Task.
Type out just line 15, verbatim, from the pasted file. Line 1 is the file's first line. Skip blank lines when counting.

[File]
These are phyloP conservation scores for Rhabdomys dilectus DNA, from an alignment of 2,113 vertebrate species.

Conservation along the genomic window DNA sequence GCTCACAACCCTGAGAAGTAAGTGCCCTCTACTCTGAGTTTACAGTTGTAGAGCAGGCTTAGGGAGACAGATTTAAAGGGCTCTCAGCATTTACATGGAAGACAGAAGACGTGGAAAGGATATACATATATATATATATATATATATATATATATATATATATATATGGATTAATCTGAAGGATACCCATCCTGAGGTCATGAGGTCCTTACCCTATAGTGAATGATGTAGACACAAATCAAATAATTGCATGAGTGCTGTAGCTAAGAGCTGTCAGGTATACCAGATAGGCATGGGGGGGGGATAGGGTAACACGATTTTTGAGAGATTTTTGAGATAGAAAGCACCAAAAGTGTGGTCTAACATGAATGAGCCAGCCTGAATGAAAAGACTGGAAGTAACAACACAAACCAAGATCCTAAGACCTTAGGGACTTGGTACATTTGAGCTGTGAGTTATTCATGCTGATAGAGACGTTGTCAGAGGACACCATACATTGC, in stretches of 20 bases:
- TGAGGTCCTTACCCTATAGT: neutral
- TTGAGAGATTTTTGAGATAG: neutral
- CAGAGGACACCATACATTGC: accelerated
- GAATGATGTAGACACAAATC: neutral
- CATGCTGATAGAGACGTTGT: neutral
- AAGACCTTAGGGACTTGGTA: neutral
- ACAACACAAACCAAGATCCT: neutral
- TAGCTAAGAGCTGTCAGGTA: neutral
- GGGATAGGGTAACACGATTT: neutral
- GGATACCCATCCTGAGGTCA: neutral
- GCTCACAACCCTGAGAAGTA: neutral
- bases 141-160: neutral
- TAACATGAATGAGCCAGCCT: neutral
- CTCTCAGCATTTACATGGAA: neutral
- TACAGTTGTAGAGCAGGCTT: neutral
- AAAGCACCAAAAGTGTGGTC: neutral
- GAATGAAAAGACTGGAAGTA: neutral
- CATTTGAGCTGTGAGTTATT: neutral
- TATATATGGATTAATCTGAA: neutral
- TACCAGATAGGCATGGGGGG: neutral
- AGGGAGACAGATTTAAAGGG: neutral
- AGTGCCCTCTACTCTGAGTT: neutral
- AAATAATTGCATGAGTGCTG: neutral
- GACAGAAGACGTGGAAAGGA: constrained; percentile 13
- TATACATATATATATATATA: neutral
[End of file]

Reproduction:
- TAACATGAATGAGCCAGCCT: neutral